8. When behind an experienced rider, look one or two riders ahead, not at the wheel directly in front of you. If you’re looking at the wheel directly in front of you, you’ll develop tunnel vision. You’ll miss hand signals and your risk for crashing goes through the roof. When I’m behind an inexperienced rider, I bring my center of vision down just a bit so I can pay just a little more attention to the guy in front of me, but it’s a good idea to see what’s coming.

9. If you’re behind an erratic rider (another noob or someone nearing their threshold) opt for a bigger gap. This was my mistake. After riding behind the guy all day I trusted him a bit too much. As soon as he started standing I should have said something and widened the gap a bit.

10. If you’re nearing your threshold, hide for a few cycles in the line – skip a few pulls up front. This tip is huge. Don’t be afraid to skip a few turns up front if you’re struggling. You’ll be amazed at how much you’ll refresh after ten or fifteen minutes at the back of the line. To do this, when the person up front peels off and comes back, allow a gap to form and announce, “go ahead” or “hop in” (or whatever it is you say in your country). They’ll pull in ahead of you closing the gap, preserving the line, and you can take a few more minutes to “recover”. This works best when the group is riding at a consistent speed. Watch the yo-yo.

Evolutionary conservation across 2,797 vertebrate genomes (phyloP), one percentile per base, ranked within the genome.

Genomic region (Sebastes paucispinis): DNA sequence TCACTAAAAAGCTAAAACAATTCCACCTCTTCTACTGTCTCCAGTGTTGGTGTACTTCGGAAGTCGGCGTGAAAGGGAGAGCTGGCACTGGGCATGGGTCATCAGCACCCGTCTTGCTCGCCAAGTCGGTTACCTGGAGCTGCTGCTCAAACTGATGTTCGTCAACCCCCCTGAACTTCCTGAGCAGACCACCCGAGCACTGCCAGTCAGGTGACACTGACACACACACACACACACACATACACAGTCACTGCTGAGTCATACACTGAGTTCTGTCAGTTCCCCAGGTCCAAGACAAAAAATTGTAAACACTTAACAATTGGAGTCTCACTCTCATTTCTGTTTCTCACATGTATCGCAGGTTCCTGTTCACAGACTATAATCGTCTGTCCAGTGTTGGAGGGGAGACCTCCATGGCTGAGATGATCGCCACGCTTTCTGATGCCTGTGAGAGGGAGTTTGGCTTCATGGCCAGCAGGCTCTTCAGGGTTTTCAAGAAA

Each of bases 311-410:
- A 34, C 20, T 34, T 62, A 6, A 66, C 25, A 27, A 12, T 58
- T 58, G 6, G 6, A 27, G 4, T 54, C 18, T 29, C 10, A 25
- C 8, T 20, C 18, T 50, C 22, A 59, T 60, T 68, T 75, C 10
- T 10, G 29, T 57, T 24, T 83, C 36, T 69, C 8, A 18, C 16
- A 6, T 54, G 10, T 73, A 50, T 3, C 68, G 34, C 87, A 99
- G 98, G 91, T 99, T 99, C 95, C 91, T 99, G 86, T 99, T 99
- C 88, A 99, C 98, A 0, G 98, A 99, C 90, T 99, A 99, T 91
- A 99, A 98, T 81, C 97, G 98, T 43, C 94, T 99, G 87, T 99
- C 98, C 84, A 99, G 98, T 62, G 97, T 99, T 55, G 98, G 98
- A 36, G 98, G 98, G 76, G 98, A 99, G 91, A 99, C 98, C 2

11. Use hand signals and verbal cues – they’re not “lame”. In fact, you’ll be lame if you crash someone behind you for not using them. For instance, your hand down, palm back means you’re stopping or slowing. Do this before you stand. Point to road kill and pot holes or choppy pavement to warn other cyclists. Call out “gravel” when there’s loose gravel on the road – especially on a turn. Use your turn signals (not the old way, just point to which way you’re turning). Holler “car up” or “car back” if you notice one. If you’re up front, holler “left turn”, “right turn” or “stopping”.

12. If you must stand to stretch your legs, do so properly. See also, 4 & 11.